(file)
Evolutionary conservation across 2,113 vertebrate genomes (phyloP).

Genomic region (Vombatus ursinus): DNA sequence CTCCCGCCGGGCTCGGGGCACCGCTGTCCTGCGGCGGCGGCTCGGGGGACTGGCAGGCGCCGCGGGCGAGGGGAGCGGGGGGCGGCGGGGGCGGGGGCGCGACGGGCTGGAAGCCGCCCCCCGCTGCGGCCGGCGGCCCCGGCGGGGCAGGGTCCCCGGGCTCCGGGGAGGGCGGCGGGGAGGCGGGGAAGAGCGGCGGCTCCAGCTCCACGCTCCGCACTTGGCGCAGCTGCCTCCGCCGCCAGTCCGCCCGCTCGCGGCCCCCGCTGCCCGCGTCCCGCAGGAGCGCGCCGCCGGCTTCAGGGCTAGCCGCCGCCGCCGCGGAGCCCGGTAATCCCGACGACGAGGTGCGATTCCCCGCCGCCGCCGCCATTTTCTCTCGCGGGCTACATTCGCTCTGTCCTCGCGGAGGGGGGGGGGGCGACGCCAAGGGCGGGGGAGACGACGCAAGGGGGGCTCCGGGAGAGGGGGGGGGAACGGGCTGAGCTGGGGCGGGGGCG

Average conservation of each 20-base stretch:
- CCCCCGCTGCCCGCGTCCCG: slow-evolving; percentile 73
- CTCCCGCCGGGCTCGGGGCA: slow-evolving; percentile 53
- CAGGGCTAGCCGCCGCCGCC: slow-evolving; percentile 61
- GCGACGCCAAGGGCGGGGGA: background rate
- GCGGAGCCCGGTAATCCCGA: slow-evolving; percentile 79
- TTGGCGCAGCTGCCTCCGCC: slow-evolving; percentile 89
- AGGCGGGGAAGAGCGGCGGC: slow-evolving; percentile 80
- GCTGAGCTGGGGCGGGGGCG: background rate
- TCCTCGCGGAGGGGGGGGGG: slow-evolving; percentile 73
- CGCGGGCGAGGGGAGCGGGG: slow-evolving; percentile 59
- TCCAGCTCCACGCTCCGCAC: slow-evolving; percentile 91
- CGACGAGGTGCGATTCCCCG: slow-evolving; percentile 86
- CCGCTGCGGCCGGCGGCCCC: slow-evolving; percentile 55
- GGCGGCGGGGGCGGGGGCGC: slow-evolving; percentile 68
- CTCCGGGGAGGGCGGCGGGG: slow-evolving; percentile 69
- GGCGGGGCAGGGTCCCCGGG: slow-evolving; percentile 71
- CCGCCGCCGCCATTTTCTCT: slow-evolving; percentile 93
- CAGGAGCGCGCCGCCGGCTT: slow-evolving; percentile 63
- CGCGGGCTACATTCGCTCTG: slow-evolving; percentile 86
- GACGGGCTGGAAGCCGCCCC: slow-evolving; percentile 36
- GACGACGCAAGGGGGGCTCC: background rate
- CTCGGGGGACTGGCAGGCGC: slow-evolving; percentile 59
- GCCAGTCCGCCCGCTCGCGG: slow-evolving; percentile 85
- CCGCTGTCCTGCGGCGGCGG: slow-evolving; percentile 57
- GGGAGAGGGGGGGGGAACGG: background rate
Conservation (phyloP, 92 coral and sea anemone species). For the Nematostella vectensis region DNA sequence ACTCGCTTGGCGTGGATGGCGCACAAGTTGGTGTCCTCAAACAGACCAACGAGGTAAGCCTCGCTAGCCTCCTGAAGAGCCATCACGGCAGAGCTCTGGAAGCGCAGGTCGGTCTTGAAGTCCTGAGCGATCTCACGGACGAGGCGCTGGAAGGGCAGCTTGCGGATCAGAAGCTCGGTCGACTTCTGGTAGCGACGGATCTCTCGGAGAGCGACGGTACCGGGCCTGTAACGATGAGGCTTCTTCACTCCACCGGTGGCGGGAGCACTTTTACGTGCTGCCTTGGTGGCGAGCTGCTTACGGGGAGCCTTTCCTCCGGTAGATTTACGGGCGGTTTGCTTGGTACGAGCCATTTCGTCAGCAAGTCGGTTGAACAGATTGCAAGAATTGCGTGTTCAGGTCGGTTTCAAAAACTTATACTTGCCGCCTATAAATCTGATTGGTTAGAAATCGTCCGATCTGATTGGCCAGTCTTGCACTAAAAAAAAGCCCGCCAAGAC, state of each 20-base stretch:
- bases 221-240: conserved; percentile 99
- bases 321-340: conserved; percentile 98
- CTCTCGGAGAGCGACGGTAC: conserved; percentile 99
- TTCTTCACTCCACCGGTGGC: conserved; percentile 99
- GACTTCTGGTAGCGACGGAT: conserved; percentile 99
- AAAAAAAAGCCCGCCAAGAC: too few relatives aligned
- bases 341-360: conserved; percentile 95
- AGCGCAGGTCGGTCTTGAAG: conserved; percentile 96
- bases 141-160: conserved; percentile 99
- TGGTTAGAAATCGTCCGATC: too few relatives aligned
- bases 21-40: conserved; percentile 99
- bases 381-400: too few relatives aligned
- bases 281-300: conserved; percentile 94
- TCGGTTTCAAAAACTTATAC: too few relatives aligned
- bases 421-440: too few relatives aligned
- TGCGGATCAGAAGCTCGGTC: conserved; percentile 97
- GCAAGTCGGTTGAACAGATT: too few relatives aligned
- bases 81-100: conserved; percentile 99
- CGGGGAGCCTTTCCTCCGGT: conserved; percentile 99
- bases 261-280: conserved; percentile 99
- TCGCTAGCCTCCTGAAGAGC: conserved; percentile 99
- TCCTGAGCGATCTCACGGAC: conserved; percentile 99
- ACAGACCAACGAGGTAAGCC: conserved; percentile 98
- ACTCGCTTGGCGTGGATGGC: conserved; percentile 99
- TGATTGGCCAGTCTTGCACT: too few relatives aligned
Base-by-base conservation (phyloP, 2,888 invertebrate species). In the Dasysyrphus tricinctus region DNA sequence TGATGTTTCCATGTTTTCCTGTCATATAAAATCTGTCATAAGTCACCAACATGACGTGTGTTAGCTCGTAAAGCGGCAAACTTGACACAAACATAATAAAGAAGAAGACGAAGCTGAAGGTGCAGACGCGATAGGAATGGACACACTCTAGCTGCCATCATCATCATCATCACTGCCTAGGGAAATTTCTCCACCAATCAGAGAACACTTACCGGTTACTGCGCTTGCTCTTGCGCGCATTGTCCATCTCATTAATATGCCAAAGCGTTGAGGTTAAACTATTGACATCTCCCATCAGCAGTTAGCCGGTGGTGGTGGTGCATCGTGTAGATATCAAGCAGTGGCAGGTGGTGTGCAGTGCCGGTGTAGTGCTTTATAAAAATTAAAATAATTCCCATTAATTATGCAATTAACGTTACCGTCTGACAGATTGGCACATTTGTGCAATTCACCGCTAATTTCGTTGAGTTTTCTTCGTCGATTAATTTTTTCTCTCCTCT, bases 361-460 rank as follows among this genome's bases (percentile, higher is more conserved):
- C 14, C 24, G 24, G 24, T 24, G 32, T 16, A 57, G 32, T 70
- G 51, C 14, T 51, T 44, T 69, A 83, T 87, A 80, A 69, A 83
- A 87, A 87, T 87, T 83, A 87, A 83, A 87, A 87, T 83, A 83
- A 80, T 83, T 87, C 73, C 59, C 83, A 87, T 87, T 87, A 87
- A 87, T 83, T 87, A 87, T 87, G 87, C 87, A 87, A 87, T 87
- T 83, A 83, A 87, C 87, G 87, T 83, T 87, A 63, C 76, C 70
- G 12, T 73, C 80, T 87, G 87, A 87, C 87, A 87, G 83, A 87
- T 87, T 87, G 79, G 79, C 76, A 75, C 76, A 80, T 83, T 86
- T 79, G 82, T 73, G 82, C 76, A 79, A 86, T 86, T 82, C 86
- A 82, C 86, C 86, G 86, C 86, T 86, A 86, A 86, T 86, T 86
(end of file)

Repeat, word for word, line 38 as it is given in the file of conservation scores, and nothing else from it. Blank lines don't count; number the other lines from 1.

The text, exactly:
- bases 141-160: conserved; percentile 99